As a combat pilot, Col. Michael Drowley said he always wanted to command a fighter wing.
After being installed as commander of Davis-Monthan Air Force Base last July, Drowley is now in charge of something bigger.
A few months after Drowley arrived, the Air Force decided to realign D-M’s host unit, the 355th Fighter Wing, and renamed it the 355th Wing to reflect a recently added combat-rescue unit and its wide range of missions in general.
“I’m a fighter guy, so growing up in a fighter wing and now I’m a fighter wing commander — but I lost it after three months,” Drowley joked.
“But when you talk about a wing, a wing is a responsibility, it’s multiple missions, it’s something really bigger than a niche mission,” he said. “It’s the installation, it’s rescue, it’s the attack mission, it’s everything.”
A longtime A-10 command pilot and instructor decorated for combat service in Iraq and Afghanistan, Drowley is no stranger to D-M or Tucson after serving as training chief for the base’s remaining A-10 active-duty combat unit, the 355th Fighter Squadron from 2000 to 2002.
He replaced Col. Scott Campbell as commander of the 355th Wing after serving a one-year stint as chief of staff at the Air Force Central Command in Qatar.
Drowley, 45, takes the reins at D-M as its main mission since 1979 — providing and training combat-ready pilots for the A-10 Thunderbolt II ground-attack jet — is threatened by budget cuts and force restructuring as the close air-support platform ages.
He assumes command at a multifaceted base that besides the A-10 and combat-rescue missions hosts missions including the Air Force’s 55th Electronic Combat Group; the drone-flying Air Guard 214th Reconnaissance Group; the headquarters of the Twelfth Air Force; the service’s biggest aircraft storage and maintenance center in the 309th Aerospace Maintenance and Regeneration Group; U.S. Customs and Border Protection air operations and periodic training programs.
D-M also has won the Air Force’s highest installation honor — the Commander in Chief’s Installation Excellence award — in 2012 and again in 2018.
The Star caught up with Drowley to ask him about his unfolding role at D-M.
Q: You were familiar with D-M and Tucson from your earlier duty here. What did you take from your earlier time in Tucson and what has changed?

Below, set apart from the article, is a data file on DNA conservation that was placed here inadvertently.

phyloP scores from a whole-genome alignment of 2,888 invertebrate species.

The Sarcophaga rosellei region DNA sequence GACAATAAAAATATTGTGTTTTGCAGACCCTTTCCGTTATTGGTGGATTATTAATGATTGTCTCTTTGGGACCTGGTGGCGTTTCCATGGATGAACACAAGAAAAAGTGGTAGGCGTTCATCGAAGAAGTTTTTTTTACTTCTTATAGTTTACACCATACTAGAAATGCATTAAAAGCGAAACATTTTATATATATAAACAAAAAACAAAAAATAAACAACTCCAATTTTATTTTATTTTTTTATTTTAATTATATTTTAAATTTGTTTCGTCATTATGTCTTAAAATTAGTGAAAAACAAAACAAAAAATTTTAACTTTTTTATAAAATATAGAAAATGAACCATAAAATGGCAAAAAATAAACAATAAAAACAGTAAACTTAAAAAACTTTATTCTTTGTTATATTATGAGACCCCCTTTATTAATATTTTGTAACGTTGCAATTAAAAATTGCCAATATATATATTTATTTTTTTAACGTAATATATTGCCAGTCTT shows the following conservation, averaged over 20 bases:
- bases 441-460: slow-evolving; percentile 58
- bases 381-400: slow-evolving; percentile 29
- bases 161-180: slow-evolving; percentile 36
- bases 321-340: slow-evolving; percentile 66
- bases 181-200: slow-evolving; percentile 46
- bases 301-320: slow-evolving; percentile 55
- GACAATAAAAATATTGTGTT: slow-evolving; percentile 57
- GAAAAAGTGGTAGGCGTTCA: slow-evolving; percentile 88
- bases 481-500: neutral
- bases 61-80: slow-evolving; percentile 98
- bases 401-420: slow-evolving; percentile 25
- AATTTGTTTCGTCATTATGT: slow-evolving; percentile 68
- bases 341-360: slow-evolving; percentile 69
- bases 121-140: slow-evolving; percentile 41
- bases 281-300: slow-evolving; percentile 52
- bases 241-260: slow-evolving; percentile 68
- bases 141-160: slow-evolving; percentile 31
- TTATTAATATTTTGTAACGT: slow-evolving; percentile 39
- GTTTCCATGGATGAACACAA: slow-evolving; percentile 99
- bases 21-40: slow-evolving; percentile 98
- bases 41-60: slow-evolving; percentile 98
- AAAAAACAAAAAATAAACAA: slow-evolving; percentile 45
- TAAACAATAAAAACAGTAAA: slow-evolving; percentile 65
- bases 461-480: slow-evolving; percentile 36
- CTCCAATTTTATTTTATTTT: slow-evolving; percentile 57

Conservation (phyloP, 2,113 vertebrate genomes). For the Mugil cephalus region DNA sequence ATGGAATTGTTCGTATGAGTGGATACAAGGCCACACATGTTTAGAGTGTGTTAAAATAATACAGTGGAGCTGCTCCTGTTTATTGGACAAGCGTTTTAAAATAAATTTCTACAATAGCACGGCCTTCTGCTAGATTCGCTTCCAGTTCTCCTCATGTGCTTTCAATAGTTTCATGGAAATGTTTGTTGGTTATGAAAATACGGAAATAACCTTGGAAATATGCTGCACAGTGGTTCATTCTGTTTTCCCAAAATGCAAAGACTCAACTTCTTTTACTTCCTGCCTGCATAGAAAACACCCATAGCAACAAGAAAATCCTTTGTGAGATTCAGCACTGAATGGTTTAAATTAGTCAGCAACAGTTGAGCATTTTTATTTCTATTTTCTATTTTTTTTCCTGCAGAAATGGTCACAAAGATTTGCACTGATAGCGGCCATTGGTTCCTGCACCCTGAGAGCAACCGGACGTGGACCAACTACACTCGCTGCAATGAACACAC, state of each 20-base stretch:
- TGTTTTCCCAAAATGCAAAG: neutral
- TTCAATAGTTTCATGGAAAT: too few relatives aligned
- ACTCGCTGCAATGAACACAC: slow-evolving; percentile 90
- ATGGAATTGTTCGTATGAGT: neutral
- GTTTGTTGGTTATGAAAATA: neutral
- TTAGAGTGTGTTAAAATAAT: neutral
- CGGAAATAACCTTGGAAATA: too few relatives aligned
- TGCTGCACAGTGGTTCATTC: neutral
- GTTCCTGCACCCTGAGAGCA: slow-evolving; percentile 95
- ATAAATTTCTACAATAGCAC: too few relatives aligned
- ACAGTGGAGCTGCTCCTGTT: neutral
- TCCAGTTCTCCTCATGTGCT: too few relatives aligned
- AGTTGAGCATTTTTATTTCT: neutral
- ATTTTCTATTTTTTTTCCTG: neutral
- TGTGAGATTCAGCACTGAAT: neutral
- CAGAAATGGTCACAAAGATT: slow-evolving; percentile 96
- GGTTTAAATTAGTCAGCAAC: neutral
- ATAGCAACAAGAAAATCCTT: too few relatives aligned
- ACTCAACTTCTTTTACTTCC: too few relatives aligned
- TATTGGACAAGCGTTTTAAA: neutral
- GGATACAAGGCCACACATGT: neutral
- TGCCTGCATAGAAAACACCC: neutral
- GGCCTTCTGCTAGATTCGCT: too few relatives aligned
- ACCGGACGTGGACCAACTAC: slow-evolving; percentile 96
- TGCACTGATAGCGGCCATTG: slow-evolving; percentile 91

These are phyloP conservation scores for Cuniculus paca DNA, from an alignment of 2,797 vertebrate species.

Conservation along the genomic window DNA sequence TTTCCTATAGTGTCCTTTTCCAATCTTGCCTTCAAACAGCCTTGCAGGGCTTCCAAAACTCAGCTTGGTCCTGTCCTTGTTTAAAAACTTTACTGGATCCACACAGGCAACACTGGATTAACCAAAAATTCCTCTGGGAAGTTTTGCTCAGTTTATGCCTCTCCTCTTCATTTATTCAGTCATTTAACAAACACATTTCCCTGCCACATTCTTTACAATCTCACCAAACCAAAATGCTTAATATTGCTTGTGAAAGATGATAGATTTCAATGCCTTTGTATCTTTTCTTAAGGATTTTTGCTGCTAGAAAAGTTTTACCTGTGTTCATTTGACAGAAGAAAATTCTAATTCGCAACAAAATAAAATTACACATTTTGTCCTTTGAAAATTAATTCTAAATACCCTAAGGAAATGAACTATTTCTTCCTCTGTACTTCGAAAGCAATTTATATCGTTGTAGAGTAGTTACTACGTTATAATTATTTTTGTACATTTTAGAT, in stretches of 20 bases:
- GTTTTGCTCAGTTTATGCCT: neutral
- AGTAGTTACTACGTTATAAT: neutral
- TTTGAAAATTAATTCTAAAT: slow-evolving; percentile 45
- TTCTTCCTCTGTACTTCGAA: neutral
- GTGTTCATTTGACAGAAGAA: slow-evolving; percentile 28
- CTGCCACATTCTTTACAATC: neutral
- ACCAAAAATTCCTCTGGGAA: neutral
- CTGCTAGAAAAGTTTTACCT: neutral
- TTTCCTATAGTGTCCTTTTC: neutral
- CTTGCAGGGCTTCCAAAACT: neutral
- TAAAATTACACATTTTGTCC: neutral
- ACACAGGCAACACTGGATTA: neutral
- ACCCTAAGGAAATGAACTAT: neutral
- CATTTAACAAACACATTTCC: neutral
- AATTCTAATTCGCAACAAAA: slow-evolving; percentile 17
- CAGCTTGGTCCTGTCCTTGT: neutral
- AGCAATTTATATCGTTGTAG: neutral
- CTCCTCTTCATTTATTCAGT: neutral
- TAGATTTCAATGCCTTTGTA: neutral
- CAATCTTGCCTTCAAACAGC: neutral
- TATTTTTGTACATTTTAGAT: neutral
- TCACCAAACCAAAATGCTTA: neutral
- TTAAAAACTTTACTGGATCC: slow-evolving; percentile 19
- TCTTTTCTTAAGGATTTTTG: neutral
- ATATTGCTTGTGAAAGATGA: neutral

A: When I was here as a young A-10 pilot, there was the Bulldogs, the 354th, maybe the gym and then the gate — that was my life at D-M. I mean, we went downtown and had a good time. But coming back, it is eye-opening just how amazing the base is, the awesome responsibility it has and the unbelievable relationships with the civic team and the community.
Our relationship with the city, you just don’t see that as a young person but being in the seat that I’m in now and see how much the university, the civic leaders, our partners there care for the military team and want to help out.
It is truly eye-opening when you first encounter it, and it’s something special because not every air base has that.
Q: Since you arrived, you’ve gotten to know some of the community leaders. What struck you when you first starting meeting the local government officials and supporters like the DM50?
A: One, I think the level and depth of knowledge that they have of the base and its mission and responsibility, it’s solid. ... It’s a whole level deeper than maybe you’ll see at other bases. They also know where they want to help out, so the engagement with the University of Arizona on our tuition assistance, to make sure our airmen can go to classes there and it’s covered by our tuition assistance programs, that is a capability that is phenomenal for them.
There are other opportunities just where they do care and feeding for the airmen, like there’s an opportunity to see a sporting event, there’s a military appreciation day and those things are all nice, but it’s that level of quality and care that I think is outstanding.
Airmen they want to feel at home. Most of the population lives off-base and they’re integrated into the schools, and the employment programs and all these kinds of things.